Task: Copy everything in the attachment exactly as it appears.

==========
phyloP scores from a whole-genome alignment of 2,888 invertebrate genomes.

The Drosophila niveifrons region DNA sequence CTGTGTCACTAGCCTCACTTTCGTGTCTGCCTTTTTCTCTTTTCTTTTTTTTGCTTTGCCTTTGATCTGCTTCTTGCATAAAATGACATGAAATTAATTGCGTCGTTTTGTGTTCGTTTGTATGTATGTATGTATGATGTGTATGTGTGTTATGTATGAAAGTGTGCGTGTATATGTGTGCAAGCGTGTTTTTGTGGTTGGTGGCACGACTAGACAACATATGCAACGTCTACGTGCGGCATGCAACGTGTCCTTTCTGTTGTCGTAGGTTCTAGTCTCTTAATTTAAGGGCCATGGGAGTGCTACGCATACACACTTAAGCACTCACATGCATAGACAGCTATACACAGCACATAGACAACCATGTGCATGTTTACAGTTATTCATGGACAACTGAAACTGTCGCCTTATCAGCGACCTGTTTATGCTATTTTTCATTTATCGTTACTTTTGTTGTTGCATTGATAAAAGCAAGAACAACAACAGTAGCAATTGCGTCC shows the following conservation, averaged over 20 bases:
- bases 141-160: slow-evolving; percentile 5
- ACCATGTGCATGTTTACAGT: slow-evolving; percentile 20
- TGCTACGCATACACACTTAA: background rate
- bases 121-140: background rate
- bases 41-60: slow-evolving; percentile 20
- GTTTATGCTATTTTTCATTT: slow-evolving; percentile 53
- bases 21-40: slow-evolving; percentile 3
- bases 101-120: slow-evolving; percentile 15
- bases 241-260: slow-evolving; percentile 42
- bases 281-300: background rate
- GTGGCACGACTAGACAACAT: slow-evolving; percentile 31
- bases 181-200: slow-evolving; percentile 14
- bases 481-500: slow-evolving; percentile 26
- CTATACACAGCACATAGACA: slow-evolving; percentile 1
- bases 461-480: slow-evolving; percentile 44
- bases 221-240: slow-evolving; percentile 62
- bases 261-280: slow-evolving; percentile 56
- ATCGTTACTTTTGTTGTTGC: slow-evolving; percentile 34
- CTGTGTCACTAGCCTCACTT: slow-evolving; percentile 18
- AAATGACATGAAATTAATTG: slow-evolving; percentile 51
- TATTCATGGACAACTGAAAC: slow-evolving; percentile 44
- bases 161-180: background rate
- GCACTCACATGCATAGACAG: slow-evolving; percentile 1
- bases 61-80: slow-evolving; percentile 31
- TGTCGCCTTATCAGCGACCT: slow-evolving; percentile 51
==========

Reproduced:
phyloP scores from a whole-genome alignment of 2,888 invertebrate genomes.

The Drosophila niveifrons region DNA sequence CTGTGTCACTAGCCTCACTTTCGTGTCTGCCTTTTTCTCTTTTCTTTTTTTTGCTTTGCCTTTGATCTGCTTCTTGCATAAAATGACATGAAATTAATTGCGTCGTTTTGTGTTCGTTTGTATGTATGTATGTATGATGTGTATGTGTGTTATGTATGAAAGTGTGCGTGTATATGTGTGCAAGCGTGTTTTTGTGGTTGGTGGCACGACTAGACAACATATGCAACGTCTACGTGCGGCATGCAACGTGTCCTTTCTGTTGTCGTAGGTTCTAGTCTCTTAATTTAAGGGCCATGGGAGTGCTACGCATACACACTTAAGCACTCACATGCATAGACAGCTATACACAGCACATAGACAACCATGTGCATGTTTACAGTTATTCATGGACAACTGAAACTGTCGCCTTATCAGCGACCTGTTTATGCTATTTTTCATTTATCGTTACTTTTGTTGTTGCATTGATAAAAGCAAGAACAACAACAGTAGCAATTGCGTCC shows the following conservation, averaged over 20 bases:
- bases 141-160: slow-evolving; percentile 5
- ACCATGTGCATGTTTACAGT: slow-evolving; percentile 20
- TGCTACGCATACACACTTAA: background rate
- bases 121-140: background rate
- bases 41-60: slow-evolving; percentile 20
- GTTTATGCTATTTTTCATTT: slow-evolving; percentile 53
- bases 21-40: slow-evolving; percentile 3
- bases 101-120: slow-evolving; percentile 15
- bases 241-260: slow-evolving; percentile 42
- bases 281-300: background rate
- GTGGCACGACTAGACAACAT: slow-evolving; percentile 31
- bases 181-200: slow-evolving; percentile 14
- bases 481-500: slow-evolving; percentile 26
- CTATACACAGCACATAGACA: slow-evolving; percentile 1
- bases 461-480: slow-evolving; percentile 44
- bases 221-240: slow-evolving; percentile 62
- bases 261-280: slow-evolving; percentile 56
- ATCGTTACTTTTGTTGTTGC: slow-evolving; percentile 34
- CTGTGTCACTAGCCTCACTT: slow-evolving; percentile 18
- AAATGACATGAAATTAATTG: slow-evolving; percentile 51
- TATTCATGGACAACTGAAAC: slow-evolving; percentile 44
- bases 161-180: background rate
- GCACTCACATGCATAGACAG: slow-evolving; percentile 1
- bases 61-80: slow-evolving; percentile 31
- TGTCGCCTTATCAGCGACCT: slow-evolving; percentile 51